Artist: Expressionist, Futurist, Constructivist, Dadaist and New Objectivity artists including August Macke, Ernst Ludwig Kirchner, Emil Nolde, Karl Schmidt-Rottluff, Max Beckmann, Otto Dix, George Grosz.
Confronting Bodies: Adolf Hitler and the Nazi Party, specifically Joseph Goebbels, the Reich Minister for Public Enlightenment and Propaganda, and Adolf Ziegler, president of the Reich Chamber of Visual Arts.
Date of Action: 1933, 1937, 1938
Specific Location: Germany
Description of Artwork: Hitler used the word "degenerate" to describe any art that was modern, expressionist, or non-objective. He also condemned work done Jews, homosexuals, or people he believed to be mentally retarded. Works that went against Nazi ideas--feminist art, anti militarist art, internationalist art, or "Bolshevik" art were also degenerate.
Description of Incident: In "Mein Kampf" Hitler promised that once in power "Theater, art, literature, cinema, press...must be cleansed of all manifestations of our rotting world and placed in the service of a moral, political, and cultural idea." In 1933 the attack began with the Professional Civil Service Restoration Act which enabled officials to dismiss non-Aryan practitioners of the arts and confiscate their art in order to "purify" German culture. It was during 1933 that the first exhibitions of degenerate art were held to highlight the "cultural collapse" that the Nazis were going to free Germany from. Hitler saw this attack on modern art as a way of building on the average German's suspicions of the avant-garde to further Nazi objectives against non-Aryans and communists. In 1937 Joseph Goebbels made a decree giving Adolf Ziegler and a five man commission the authority to visit all major German art museums and select works for an exhibition of degenerate art in Munich. They originally selected 700 works from 28 different cities and 32 different museums. The commission then revisited the museums and selected more works to make the total 16,000 works from 1,400 different artists which were shipped to Berlin. This plunder continued until 1938 and was legalized in May of 1938. The Entartete Kunst exhibit of degenerate art opened in July of 1937, the day after the opening of the Grosse deutsche Kunstaustellung, which brought together art that was supposed to demonstrate the triumph of German art in the Third Reich. The art in this exhibition was mainly mediocre genre paintings. The degenerate art not included in Entartete Kunst were stored in a warehouse in Berlin. Those works which could be sold outside Germany for substantial sums were sent to another warehouse where the price was set for the sale of the works. The Entartete Kunst was a chaotic exhibit where the works were vaguely organized into thematic groupings such as religion, Jewish artists, and the vilification of women. Under each work were labels saying how much money the museums had spent to acquire the piece. Quotes and slogans by Nazi critics were written across the walls. During the four months the exhibit was in Munich it attracted more than 2 million visitors and during the next three years it traveled throughout Germany and Austria and attracted more than one million visitors.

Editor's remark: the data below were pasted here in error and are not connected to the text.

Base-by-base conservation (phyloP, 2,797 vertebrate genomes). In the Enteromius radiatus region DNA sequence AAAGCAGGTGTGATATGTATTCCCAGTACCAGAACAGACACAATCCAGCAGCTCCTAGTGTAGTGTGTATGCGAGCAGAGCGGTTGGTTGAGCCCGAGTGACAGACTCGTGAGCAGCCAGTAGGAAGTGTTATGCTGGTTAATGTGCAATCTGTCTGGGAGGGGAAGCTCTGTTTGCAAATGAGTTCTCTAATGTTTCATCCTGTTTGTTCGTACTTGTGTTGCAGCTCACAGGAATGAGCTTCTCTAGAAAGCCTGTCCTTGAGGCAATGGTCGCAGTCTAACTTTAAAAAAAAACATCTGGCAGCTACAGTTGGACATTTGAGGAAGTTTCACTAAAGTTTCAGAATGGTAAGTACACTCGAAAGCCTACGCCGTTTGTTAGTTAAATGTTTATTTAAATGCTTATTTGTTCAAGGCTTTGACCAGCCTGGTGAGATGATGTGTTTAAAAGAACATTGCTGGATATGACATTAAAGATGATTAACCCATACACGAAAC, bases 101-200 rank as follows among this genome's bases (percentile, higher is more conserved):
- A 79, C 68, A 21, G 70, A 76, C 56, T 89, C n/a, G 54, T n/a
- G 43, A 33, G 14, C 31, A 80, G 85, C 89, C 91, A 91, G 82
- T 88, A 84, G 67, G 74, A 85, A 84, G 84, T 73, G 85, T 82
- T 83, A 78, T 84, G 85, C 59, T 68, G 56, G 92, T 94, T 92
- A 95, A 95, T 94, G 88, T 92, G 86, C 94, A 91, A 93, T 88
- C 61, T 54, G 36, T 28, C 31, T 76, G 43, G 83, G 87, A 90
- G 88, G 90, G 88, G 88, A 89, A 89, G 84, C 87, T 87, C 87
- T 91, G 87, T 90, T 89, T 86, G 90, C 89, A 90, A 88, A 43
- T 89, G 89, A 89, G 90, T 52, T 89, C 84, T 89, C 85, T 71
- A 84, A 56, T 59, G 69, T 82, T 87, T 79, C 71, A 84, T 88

Results of Incident: Every piece of art from Germany done before 1933 was censored. The censorship only ended with the collapse of the Nazi regime.
Source: Censorship: A World Encyclopedia
Submitted By: NCAC